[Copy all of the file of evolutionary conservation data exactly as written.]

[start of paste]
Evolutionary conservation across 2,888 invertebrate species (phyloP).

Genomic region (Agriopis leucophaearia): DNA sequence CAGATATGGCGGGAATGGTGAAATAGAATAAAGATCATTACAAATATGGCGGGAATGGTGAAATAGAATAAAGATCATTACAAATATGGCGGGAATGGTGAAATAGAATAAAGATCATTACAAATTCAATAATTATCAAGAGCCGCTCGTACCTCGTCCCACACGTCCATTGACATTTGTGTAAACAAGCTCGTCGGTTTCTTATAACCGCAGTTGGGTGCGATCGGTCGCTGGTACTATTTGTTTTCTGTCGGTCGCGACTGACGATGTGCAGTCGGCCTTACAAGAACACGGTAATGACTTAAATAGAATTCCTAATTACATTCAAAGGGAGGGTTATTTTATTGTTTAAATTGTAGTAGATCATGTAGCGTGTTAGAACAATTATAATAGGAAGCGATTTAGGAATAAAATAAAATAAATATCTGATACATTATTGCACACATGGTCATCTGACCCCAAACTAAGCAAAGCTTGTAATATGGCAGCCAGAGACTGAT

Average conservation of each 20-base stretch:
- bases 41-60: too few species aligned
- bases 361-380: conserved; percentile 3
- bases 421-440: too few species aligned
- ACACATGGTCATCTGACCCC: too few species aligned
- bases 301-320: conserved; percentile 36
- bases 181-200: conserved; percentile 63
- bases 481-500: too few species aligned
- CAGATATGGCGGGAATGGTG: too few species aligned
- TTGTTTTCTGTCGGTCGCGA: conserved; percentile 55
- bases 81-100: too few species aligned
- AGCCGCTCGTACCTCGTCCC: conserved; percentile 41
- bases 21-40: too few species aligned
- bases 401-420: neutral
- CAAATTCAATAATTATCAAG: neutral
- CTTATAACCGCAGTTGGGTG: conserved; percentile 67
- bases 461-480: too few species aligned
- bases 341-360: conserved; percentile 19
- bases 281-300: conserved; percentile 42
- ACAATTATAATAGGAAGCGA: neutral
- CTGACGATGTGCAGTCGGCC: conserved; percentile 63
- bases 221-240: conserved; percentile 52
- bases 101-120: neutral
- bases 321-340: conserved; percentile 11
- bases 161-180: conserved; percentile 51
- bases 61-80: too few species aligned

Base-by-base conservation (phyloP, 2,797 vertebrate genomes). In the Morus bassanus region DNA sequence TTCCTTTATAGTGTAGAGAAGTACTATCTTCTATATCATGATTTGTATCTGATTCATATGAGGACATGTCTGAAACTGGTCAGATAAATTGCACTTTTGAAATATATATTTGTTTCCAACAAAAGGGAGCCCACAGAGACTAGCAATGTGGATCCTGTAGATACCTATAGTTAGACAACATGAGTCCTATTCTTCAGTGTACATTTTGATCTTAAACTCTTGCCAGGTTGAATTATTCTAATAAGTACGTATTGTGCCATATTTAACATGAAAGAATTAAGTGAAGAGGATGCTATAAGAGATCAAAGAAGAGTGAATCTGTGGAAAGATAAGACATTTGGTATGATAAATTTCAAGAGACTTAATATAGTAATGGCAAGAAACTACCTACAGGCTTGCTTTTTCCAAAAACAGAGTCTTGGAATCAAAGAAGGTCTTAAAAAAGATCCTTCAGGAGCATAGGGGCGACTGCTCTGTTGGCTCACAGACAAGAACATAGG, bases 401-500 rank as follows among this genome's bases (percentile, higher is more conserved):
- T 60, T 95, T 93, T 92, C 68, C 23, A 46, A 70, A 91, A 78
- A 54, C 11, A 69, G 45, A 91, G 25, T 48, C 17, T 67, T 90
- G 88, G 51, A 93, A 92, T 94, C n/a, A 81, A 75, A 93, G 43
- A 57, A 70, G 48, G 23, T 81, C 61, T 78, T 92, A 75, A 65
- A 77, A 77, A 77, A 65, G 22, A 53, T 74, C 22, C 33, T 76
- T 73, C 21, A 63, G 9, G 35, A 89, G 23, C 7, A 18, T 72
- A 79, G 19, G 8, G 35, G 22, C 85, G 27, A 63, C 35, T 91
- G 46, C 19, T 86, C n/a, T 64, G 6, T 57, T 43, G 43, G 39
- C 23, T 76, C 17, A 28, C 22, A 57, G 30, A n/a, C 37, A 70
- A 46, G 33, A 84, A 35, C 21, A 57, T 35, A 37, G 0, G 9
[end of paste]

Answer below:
Evolutionary conservation across 2,888 invertebrate species (phyloP).

Genomic region (Agriopis leucophaearia): DNA sequence CAGATATGGCGGGAATGGTGAAATAGAATAAAGATCATTACAAATATGGCGGGAATGGTGAAATAGAATAAAGATCATTACAAATATGGCGGGAATGGTGAAATAGAATAAAGATCATTACAAATTCAATAATTATCAAGAGCCGCTCGTACCTCGTCCCACACGTCCATTGACATTTGTGTAAACAAGCTCGTCGGTTTCTTATAACCGCAGTTGGGTGCGATCGGTCGCTGGTACTATTTGTTTTCTGTCGGTCGCGACTGACGATGTGCAGTCGGCCTTACAAGAACACGGTAATGACTTAAATAGAATTCCTAATTACATTCAAAGGGAGGGTTATTTTATTGTTTAAATTGTAGTAGATCATGTAGCGTGTTAGAACAATTATAATAGGAAGCGATTTAGGAATAAAATAAAATAAATATCTGATACATTATTGCACACATGGTCATCTGACCCCAAACTAAGCAAAGCTTGTAATATGGCAGCCAGAGACTGAT

Average conservation of each 20-base stretch:
- bases 41-60: too few species aligned
- bases 361-380: conserved; percentile 3
- bases 421-440: too few species aligned
- ACACATGGTCATCTGACCCC: too few species aligned
- bases 301-320: conserved; percentile 36
- bases 181-200: conserved; percentile 63
- bases 481-500: too few species aligned
- CAGATATGGCGGGAATGGTG: too few species aligned
- TTGTTTTCTGTCGGTCGCGA: conserved; percentile 55
- bases 81-100: too few species aligned
- AGCCGCTCGTACCTCGTCCC: conserved; percentile 41
- bases 21-40: too few species aligned
- bases 401-420: neutral
- CAAATTCAATAATTATCAAG: neutral
- CTTATAACCGCAGTTGGGTG: conserved; percentile 67
- bases 461-480: too few species aligned
- bases 341-360: conserved; percentile 19
- bases 281-300: conserved; percentile 42
- ACAATTATAATAGGAAGCGA: neutral
- CTGACGATGTGCAGTCGGCC: conserved; percentile 63
- bases 221-240: conserved; percentile 52
- bases 101-120: neutral
- bases 321-340: conserved; percentile 11
- bases 161-180: conserved; percentile 51
- bases 61-80: too few species aligned

Base-by-base conservation (phyloP, 2,797 vertebrate genomes). In the Morus bassanus region DNA sequence TTCCTTTATAGTGTAGAGAAGTACTATCTTCTATATCATGATTTGTATCTGATTCATATGAGGACATGTCTGAAACTGGTCAGATAAATTGCACTTTTGAAATATATATTTGTTTCCAACAAAAGGGAGCCCACAGAGACTAGCAATGTGGATCCTGTAGATACCTATAGTTAGACAACATGAGTCCTATTCTTCAGTGTACATTTTGATCTTAAACTCTTGCCAGGTTGAATTATTCTAATAAGTACGTATTGTGCCATATTTAACATGAAAGAATTAAGTGAAGAGGATGCTATAAGAGATCAAAGAAGAGTGAATCTGTGGAAAGATAAGACATTTGGTATGATAAATTTCAAGAGACTTAATATAGTAATGGCAAGAAACTACCTACAGGCTTGCTTTTTCCAAAAACAGAGTCTTGGAATCAAAGAAGGTCTTAAAAAAGATCCTTCAGGAGCATAGGGGCGACTGCTCTGTTGGCTCACAGACAAGAACATAGG, bases 401-500 rank as follows among this genome's bases (percentile, higher is more conserved):
- T 60, T 95, T 93, T 92, C 68, C 23, A 46, A 70, A 91, A 78
- A 54, C 11, A 69, G 45, A 91, G 25, T 48, C 17, T 67, T 90
- G 88, G 51, A 93, A 92, T 94, C n/a, A 81, A 75, A 93, G 43
- A 57, A 70, G 48, G 23, T 81, C 61, T 78, T 92, A 75, A 65
- A 77, A 77, A 77, A 65, G 22, A 53, T 74, C 22, C 33, T 76
- T 73, C 21, A 63, G 9, G 35, A 89, G 23, C 7, A 18, T 72
- A 79, G 19, G 8, G 35, G 22, C 85, G 27, A 63, C 35, T 91
- G 46, C 19, T 86, C n/a, T 64, G 6, T 57, T 43, G 43, G 39
- C 23, T 76, C 17, A 28, C 22, A 57, G 30, A n/a, C 37, A 70
- A 46, G 33, A 84, A 35, C 21, A 57, T 35, A 37, G 0, G 9